What a life this is.

    Thanks all. Have a great day.

  6. John Butler says

    A little something you whipped up on your birthday, E Reg? Good stuff.

    It has been as instructive observing reactions back here as much of the cricket, gripping though that has been. All the pre-match hysteria about pitch conspiracies came to naught. No shortage of runs for those who applied themselves, and a game that went five days comfortably.

    And so much of the Kohli fuss feels like Ranatunga, et al revisited. We like to dish it out. We don’t much like taking it.

    The narratives surrounding Australia-India contests nowadays are fascinating.


  7. Paddy Grindlay says

    Test cricket!

    That’s what we want!

    This next one will be interesting.

  8. Fast, bouncy pitch in Dharamsala apparently. What price D. Warner to top score in the first dig?

  9. Dave Brown says

    So, do those who market sport think cricket is about hitting fours and sixes and smashing stumps or do they just think that’s the common denominator (lowest or otherwise)? Or is it that the truly compelling bit about sport, the contest, is conceptually too difficult? Hopefully Dharamsala provides a fitting conclusion to the series. The backdrop is certainly worthy of it.

  10. E.regnans says

    Thoughtful points as always, JB.
    It’s difficult to insulate from the prevailing narratives, but it’s relatively easy to step outside of them for a look. I agree. Fascinating.
    I was on another plane on Tuesday – but maybe this was burbling away undercover.
    As always, I know nothing.


    Good stuff Paddy. Thanks so very much for your Day 1 story – got us out of the blocks beautifully.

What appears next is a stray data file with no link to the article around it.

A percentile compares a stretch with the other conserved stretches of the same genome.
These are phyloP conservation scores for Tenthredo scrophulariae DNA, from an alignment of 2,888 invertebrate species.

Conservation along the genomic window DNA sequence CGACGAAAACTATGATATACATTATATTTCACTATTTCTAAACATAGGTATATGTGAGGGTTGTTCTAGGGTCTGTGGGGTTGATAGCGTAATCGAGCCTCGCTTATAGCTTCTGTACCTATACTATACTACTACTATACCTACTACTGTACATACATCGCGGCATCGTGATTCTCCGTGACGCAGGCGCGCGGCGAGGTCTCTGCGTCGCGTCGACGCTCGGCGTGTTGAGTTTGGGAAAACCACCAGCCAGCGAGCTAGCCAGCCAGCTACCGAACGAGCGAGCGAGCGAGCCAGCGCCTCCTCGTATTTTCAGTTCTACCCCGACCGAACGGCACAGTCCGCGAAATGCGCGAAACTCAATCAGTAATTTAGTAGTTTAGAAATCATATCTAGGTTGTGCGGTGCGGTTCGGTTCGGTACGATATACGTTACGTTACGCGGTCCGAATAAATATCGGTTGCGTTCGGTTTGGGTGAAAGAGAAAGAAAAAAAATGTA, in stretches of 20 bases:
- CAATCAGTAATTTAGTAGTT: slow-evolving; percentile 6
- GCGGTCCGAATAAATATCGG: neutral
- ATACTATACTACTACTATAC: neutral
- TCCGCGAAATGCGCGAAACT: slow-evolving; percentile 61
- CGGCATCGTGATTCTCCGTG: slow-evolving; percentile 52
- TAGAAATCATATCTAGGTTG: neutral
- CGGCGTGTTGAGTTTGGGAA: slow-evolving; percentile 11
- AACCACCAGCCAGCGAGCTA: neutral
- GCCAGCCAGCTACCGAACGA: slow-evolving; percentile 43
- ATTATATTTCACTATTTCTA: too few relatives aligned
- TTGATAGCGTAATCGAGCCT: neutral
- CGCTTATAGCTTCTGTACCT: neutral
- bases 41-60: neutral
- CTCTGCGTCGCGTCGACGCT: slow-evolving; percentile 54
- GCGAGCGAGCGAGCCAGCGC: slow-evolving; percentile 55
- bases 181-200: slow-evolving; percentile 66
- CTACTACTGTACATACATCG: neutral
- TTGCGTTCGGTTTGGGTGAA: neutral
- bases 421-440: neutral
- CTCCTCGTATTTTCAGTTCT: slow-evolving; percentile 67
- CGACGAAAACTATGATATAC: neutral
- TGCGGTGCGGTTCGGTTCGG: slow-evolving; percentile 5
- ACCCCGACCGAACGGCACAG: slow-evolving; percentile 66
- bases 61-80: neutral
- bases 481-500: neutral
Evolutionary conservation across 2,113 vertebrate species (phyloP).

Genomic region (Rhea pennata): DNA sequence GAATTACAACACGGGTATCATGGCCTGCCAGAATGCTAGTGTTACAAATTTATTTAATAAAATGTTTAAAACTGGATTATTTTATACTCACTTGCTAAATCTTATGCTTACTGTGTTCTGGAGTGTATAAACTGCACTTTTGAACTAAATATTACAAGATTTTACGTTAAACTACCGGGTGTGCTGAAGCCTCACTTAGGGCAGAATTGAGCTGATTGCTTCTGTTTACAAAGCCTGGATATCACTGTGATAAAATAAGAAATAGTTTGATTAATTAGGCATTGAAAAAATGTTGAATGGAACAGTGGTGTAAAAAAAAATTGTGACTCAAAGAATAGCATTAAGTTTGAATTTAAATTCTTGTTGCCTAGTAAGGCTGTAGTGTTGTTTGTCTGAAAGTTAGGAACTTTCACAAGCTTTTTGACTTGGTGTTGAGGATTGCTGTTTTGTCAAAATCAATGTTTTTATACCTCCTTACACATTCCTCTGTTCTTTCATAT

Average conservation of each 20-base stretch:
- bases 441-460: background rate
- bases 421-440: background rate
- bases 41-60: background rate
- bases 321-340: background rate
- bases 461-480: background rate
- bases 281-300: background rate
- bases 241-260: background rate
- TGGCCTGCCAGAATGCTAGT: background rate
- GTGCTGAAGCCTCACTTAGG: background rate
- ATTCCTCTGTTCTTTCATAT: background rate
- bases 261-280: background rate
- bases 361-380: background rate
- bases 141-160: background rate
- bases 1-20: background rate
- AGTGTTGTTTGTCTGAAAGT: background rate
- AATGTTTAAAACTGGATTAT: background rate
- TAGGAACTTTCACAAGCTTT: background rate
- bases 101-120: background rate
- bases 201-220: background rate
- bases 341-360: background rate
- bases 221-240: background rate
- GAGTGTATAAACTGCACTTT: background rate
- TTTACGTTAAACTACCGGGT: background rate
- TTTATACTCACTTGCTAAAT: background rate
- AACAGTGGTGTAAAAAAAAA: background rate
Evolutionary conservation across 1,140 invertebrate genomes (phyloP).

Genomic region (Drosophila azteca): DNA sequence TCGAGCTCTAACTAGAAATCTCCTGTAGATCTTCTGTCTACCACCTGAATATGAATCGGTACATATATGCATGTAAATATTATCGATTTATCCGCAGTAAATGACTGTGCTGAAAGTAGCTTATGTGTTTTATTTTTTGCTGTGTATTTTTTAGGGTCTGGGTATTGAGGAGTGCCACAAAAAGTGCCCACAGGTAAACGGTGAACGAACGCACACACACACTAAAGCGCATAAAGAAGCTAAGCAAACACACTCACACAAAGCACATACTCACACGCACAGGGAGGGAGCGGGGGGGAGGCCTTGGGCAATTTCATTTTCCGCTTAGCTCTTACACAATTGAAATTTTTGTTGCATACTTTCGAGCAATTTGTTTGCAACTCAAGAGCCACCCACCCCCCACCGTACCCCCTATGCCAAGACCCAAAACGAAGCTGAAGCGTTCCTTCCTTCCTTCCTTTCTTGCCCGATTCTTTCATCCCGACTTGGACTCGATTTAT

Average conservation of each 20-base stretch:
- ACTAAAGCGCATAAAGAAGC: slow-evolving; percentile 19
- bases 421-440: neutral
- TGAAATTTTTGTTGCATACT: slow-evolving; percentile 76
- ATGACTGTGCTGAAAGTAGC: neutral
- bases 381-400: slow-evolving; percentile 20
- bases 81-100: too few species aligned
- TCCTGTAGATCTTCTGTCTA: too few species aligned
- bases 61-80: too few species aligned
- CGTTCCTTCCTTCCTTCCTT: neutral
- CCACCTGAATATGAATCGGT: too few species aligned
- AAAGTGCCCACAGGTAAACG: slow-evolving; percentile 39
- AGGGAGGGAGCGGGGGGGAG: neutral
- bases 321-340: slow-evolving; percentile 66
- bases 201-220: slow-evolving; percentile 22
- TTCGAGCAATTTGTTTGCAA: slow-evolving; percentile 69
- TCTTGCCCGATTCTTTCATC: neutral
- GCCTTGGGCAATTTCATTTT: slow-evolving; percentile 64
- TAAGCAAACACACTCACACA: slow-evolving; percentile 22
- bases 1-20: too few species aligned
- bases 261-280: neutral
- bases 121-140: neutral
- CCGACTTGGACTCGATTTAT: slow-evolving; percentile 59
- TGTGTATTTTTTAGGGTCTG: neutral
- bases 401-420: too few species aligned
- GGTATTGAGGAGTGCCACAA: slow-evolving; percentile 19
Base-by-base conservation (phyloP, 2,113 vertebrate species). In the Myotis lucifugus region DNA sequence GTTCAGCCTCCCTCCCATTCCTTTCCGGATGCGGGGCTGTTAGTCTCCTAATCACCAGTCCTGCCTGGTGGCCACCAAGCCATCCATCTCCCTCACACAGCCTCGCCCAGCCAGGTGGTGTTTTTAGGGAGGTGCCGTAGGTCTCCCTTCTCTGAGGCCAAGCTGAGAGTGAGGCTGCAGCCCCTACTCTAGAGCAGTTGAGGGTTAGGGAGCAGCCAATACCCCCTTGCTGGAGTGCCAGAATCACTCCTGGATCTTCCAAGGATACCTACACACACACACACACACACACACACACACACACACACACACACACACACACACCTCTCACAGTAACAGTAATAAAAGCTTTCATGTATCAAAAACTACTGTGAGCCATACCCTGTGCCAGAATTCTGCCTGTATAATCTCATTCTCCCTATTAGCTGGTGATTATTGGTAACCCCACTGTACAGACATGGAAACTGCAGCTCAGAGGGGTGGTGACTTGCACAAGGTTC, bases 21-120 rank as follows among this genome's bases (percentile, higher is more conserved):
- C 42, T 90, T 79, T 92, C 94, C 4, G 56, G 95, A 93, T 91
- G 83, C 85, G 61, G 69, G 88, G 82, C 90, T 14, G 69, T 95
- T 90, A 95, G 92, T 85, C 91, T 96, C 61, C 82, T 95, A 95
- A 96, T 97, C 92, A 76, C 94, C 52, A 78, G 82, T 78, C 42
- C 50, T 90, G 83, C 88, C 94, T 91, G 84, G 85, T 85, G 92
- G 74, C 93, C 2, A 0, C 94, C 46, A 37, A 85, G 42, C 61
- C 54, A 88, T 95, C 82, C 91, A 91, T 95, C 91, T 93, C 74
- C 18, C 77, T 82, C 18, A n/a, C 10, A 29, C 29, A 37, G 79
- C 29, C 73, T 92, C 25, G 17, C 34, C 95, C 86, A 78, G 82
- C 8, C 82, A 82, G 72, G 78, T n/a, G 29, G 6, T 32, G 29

Dips – interesting.
    Bowlers will be feeling it after the marathon session last weekend.
    What do we do with UT Khawaja? He’s probable capable of bowling four (or even five) overs of a 210 over innings.

    Probably money is the answer there for those marketers, D Brown. But a sustainable, everlasting golden goose -style of money production would be best, if you don’t mind.
    Part of the struggle may include the very staging and playing and even watching of games; many of which are desultory or one-sided or both. We were arguing on the weekend about whether one needs to feel hardship to appreciate bounty. Or even whether one who has experienced hardship appreciates times of bounty to a greater extent than someone who has not experienced hardship.
    Who knows?
    But a series like this doesn’t come around all that often.
    More gob-smacking photos on various player/ journo twitter feeds today.
    Very envious.

  11. Plenty of evidence now that Smith does not rate Maxwell’s bowling. Exhibit A: Aus v Pak ODIs when Maxi didn’t bowl 1 over in 5 games. Exhibit B: Ranchi (although Smith may have been a little churlish bowling him for only 4 overs). Which is fine – because Maxwell’s future is as a top 6 batsman, and his first innings in Ranchi shows that this is possible.

    Ha ha, all this talk about the pitch. It reminds me of a recent Test somewhere where every Australian (player, journo etc etc) was fretting about the wicket and how it was “rolled mud” and a “disgrace”. Funnily enough, the game lasted until stumps on Day 5. Ah, it was Ranchi…..